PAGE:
A Coffee In Berlin Image
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63

Generally favorable reviews - based on 19 Critics What's this?

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  • Summary: Niko (Tom Schilling) lives for the moment as he drifts through the streets of Berlin, curiously observing everyone around him and oblivious to his growing status as an outsider. Then on one fateful day, through a series of absurdly amusing encounters, everything changes: his girlfriend rebuffs him, his father cuts off his allowance, and a strange psychiatrist dubiously confirms his 'emotional imbalance'. Meanwhile, a former classmate insists she bears no hard feelings toward him for his grade-school taunts when she was “Roly Poly Julia,” but it becomes increasingly apparent that she has unfinished business with him. Unable to ignore the consequences of his passivity any longer, Niko finally concludes that he has to engage with life. [Music Box Films] Collapse
Score distribution:
  1. Positive: 11 out of 19
  2. Negative: 1 out of 19
  1. Reviewed by: Sheila O'Malley
    Jun 13, 2014
    88
    What is truly delightful about the film is its loopy, gently slapstick sense of humor, its use of continuous running gags that pay off cumulatively (no small feat), and the dreamy sense that Schilling's somnambulism is pierced through only by the insane incomprehensible behavior of others.
  2. Reviewed by: Peter Debruge
    Jun 16, 2014
    80
    This day-in-the-life indie says something profound about an entire generation simply by watching a feckless young man try to figure it out.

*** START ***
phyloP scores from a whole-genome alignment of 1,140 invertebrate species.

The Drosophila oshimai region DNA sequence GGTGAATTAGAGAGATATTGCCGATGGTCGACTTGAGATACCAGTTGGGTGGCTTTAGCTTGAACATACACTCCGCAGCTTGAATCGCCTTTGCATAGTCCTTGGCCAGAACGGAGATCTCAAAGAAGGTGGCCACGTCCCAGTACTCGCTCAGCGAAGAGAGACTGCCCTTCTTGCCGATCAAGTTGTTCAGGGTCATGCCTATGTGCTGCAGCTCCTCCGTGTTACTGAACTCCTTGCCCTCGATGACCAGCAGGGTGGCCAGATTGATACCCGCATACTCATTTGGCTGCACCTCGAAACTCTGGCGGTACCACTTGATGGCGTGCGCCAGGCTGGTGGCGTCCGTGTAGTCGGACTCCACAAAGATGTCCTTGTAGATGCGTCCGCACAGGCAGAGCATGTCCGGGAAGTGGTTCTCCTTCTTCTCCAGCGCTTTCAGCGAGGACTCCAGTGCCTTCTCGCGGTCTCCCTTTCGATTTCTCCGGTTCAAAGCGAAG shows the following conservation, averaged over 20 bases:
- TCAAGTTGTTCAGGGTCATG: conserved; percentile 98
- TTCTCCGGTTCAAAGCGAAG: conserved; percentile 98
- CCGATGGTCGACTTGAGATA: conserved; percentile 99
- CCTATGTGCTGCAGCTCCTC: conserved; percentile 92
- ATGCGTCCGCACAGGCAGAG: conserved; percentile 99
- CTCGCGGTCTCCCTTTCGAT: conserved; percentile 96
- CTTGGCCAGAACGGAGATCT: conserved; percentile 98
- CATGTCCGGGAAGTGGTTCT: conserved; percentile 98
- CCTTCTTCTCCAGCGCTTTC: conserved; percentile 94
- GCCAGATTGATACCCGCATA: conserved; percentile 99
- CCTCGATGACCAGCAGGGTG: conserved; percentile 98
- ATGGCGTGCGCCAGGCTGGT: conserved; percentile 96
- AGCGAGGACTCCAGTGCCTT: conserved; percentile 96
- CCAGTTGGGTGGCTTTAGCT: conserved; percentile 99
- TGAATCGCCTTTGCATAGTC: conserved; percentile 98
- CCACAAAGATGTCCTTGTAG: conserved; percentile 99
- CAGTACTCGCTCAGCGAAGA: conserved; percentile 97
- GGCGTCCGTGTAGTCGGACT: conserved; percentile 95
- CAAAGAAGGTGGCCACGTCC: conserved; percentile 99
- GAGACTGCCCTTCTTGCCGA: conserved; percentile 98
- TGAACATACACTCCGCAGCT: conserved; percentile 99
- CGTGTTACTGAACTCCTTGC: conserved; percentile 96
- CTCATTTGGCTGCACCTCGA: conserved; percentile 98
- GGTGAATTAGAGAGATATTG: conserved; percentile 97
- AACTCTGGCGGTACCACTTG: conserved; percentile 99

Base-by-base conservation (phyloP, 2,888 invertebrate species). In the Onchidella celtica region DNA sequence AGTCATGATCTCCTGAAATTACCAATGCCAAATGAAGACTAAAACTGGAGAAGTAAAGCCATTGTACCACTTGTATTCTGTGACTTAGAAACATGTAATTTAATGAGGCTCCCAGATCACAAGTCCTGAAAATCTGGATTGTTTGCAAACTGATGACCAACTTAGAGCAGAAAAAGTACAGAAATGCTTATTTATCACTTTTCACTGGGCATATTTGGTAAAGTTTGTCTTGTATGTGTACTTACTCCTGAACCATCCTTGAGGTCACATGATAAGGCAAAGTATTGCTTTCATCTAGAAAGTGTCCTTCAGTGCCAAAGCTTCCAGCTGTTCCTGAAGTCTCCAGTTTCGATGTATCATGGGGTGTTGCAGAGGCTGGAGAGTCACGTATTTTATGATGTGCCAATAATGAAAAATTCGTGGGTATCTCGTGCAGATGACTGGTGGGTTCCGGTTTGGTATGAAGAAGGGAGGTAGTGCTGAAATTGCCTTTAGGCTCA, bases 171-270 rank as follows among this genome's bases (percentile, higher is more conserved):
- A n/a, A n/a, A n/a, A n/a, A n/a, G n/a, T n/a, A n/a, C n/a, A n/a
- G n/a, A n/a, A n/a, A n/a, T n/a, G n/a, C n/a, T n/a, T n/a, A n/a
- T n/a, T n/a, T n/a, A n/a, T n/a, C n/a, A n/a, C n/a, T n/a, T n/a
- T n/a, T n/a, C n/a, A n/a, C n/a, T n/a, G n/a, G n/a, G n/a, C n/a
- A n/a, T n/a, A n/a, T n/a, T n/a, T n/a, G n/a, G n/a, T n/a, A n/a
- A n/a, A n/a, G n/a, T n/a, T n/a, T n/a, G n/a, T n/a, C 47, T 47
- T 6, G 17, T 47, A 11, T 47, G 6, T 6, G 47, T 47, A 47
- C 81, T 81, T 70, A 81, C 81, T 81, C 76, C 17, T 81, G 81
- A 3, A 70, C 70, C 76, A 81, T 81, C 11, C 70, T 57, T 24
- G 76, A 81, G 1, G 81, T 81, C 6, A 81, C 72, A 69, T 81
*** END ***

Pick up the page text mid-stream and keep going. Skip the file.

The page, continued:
3. Reviewed by: Stephanie Merry
    Jul 11, 2014
    75
    It manages to make an entertaining story out of nothing in particular. And just when you get comfortable passively observing a passive observer, the minutest of twists becomes its own call to action. It urges the audience to consider this small story in a broader context.
  4. Reviewed by: Sheri Linden
    Jan 21, 2014
    70
    A delightfully unforced comedy with a sure grasp of character and setting.
  5. Reviewed by: Danny King
    Jun 10, 2014
    60
    Gerster and Schilling are more successful when they allow Niko's behavior to be their main subject.
  6. Reviewed by: Trevor Johnston
    Jan 21, 2014
    60
    It’s all rather charming, though, since leading man Schilling remains affable while never underselling this kindly yet feckless dropout’s sheer spinelessness.
  7. Reviewed by: Rex Reed
    Jun 12, 2014
    25
    A tedious exercise in tedium.

See all 19 Critic Reviews